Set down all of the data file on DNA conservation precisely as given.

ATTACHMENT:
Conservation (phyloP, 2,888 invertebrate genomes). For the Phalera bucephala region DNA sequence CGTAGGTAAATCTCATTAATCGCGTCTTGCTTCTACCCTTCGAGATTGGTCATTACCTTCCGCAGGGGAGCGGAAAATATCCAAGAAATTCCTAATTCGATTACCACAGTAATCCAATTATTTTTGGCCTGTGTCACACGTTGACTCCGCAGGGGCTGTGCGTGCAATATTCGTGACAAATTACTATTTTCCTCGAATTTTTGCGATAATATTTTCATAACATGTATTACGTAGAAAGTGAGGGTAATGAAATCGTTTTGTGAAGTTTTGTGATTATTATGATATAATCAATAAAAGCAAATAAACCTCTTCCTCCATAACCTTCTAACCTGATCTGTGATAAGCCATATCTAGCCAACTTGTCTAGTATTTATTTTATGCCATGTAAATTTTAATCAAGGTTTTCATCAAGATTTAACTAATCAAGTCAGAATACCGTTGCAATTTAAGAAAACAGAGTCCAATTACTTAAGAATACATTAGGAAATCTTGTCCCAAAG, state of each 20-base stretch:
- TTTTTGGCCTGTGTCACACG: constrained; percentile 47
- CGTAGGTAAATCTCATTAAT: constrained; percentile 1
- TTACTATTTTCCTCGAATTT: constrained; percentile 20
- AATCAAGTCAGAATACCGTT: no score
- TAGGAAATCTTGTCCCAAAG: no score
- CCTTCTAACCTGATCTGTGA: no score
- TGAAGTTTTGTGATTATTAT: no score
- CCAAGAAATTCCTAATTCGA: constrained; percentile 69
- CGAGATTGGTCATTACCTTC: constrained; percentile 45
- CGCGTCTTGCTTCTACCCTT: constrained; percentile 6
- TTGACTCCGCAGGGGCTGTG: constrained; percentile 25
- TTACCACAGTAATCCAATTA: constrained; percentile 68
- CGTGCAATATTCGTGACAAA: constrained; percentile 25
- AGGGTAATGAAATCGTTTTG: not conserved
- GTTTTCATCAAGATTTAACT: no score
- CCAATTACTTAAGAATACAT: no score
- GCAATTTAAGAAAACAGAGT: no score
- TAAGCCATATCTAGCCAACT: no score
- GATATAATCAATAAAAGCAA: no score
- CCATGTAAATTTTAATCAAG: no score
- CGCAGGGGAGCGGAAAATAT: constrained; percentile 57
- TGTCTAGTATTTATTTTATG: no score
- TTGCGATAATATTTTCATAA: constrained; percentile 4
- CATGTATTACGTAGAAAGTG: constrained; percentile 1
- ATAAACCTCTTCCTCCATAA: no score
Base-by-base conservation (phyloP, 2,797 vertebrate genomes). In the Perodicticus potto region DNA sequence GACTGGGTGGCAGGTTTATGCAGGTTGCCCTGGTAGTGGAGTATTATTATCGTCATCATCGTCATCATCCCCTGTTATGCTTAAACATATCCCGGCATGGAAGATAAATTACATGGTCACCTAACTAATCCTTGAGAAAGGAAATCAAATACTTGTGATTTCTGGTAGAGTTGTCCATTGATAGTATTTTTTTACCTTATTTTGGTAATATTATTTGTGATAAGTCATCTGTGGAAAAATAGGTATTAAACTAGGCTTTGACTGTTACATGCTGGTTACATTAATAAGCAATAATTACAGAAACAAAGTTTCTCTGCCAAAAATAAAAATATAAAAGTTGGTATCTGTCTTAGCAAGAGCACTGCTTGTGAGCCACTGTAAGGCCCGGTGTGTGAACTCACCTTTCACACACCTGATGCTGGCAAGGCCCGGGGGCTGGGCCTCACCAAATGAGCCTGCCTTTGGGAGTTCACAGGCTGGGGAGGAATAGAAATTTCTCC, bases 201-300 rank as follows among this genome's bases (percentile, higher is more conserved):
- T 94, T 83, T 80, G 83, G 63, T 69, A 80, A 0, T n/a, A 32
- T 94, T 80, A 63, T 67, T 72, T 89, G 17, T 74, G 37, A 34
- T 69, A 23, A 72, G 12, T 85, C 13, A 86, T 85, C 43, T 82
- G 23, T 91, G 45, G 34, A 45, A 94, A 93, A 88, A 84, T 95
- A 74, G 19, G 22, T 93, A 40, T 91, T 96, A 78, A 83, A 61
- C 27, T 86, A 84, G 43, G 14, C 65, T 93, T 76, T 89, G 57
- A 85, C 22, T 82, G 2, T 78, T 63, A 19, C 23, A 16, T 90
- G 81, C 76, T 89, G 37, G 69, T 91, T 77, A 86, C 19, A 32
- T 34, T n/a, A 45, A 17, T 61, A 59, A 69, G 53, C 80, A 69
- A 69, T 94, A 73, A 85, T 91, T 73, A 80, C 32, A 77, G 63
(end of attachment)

Conservation (phyloP, 2,888 invertebrate genomes). For the Phalera bucephala region DNA sequence CGTAGGTAAATCTCATTAATCGCGTCTTGCTTCTACCCTTCGAGATTGGTCATTACCTTCCGCAGGGGAGCGGAAAATATCCAAGAAATTCCTAATTCGATTACCACAGTAATCCAATTATTTTTGGCCTGTGTCACACGTTGACTCCGCAGGGGCTGTGCGTGCAATATTCGTGACAAATTACTATTTTCCTCGAATTTTTGCGATAATATTTTCATAACATGTATTACGTAGAAAGTGAGGGTAATGAAATCGTTTTGTGAAGTTTTGTGATTATTATGATATAATCAATAAAAGCAAATAAACCTCTTCCTCCATAACCTTCTAACCTGATCTGTGATAAGCCATATCTAGCCAACTTGTCTAGTATTTATTTTATGCCATGTAAATTTTAATCAAGGTTTTCATCAAGATTTAACTAATCAAGTCAGAATACCGTTGCAATTTAAGAAAACAGAGTCCAATTACTTAAGAATACATTAGGAAATCTTGTCCCAAAG, state of each 20-base stretch:
- TTTTTGGCCTGTGTCACACG: constrained; percentile 47
- CGTAGGTAAATCTCATTAAT: constrained; percentile 1
- TTACTATTTTCCTCGAATTT: constrained; percentile 20
- AATCAAGTCAGAATACCGTT: no score
- TAGGAAATCTTGTCCCAAAG: no score
- CCTTCTAACCTGATCTGTGA: no score
- TGAAGTTTTGTGATTATTAT: no score
- CCAAGAAATTCCTAATTCGA: constrained; percentile 69
- CGAGATTGGTCATTACCTTC: constrained; percentile 45
- CGCGTCTTGCTTCTACCCTT: constrained; percentile 6
- TTGACTCCGCAGGGGCTGTG: constrained; percentile 25
- TTACCACAGTAATCCAATTA: constrained; percentile 68
- CGTGCAATATTCGTGACAAA: constrained; percentile 25
- AGGGTAATGAAATCGTTTTG: not conserved
- GTTTTCATCAAGATTTAACT: no score
- CCAATTACTTAAGAATACAT: no score
- GCAATTTAAGAAAACAGAGT: no score
- TAAGCCATATCTAGCCAACT: no score
- GATATAATCAATAAAAGCAA: no score
- CCATGTAAATTTTAATCAAG: no score
- CGCAGGGGAGCGGAAAATAT: constrained; percentile 57
- TGTCTAGTATTTATTTTATG: no score
- TTGCGATAATATTTTCATAA: constrained; percentile 4
- CATGTATTACGTAGAAAGTG: constrained; percentile 1
- ATAAACCTCTTCCTCCATAA: no score
Base-by-base conservation (phyloP, 2,797 vertebrate genomes). In the Perodicticus potto region DNA sequence GACTGGGTGGCAGGTTTATGCAGGTTGCCCTGGTAGTGGAGTATTATTATCGTCATCATCGTCATCATCCCCTGTTATGCTTAAACATATCCCGGCATGGAAGATAAATTACATGGTCACCTAACTAATCCTTGAGAAAGGAAATCAAATACTTGTGATTTCTGGTAGAGTTGTCCATTGATAGTATTTTTTTACCTTATTTTGGTAATATTATTTGTGATAAGTCATCTGTGGAAAAATAGGTATTAAACTAGGCTTTGACTGTTACATGCTGGTTACATTAATAAGCAATAATTACAGAAACAAAGTTTCTCTGCCAAAAATAAAAATATAAAAGTTGGTATCTGTCTTAGCAAGAGCACTGCTTGTGAGCCACTGTAAGGCCCGGTGTGTGAACTCACCTTTCACACACCTGATGCTGGCAAGGCCCGGGGGCTGGGCCTCACCAAATGAGCCTGCCTTTGGGAGTTCACAGGCTGGGGAGGAATAGAAATTTCTCC, bases 201-300 rank as follows among this genome's bases (percentile, higher is more conserved):
- T 94, T 83, T 80, G 83, G 63, T 69, A 80, A 0, T n/a, A 32
- T 94, T 80, A 63, T 67, T 72, T 89, G 17, T 74, G 37, A 34
- T 69, A 23, A 72, G 12, T 85, C 13, A 86, T 85, C 43, T 82
- G 23, T 91, G 45, G 34, A 45, A 94, A 93, A 88, A 84, T 95
- A 74, G 19, G 22, T 93, A 40, T 91, T 96, A 78, A 83, A 61
- C 27, T 86, A 84, G 43, G 14, C 65, T 93, T 76, T 89, G 57
- A 85, C 22, T 82, G 2, T 78, T 63, A 19, C 23, A 16, T 90
- G 81, C 76, T 89, G 37, G 69, T 91, T 77, A 86, C 19, A 32
- T 34, T n/a, A 45, A 17, T 61, A 59, A 69, G 53, C 80, A 69
- A 69, T 94, A 73, A 85, T 91, T 73, A 80, C 32, A 77, G 63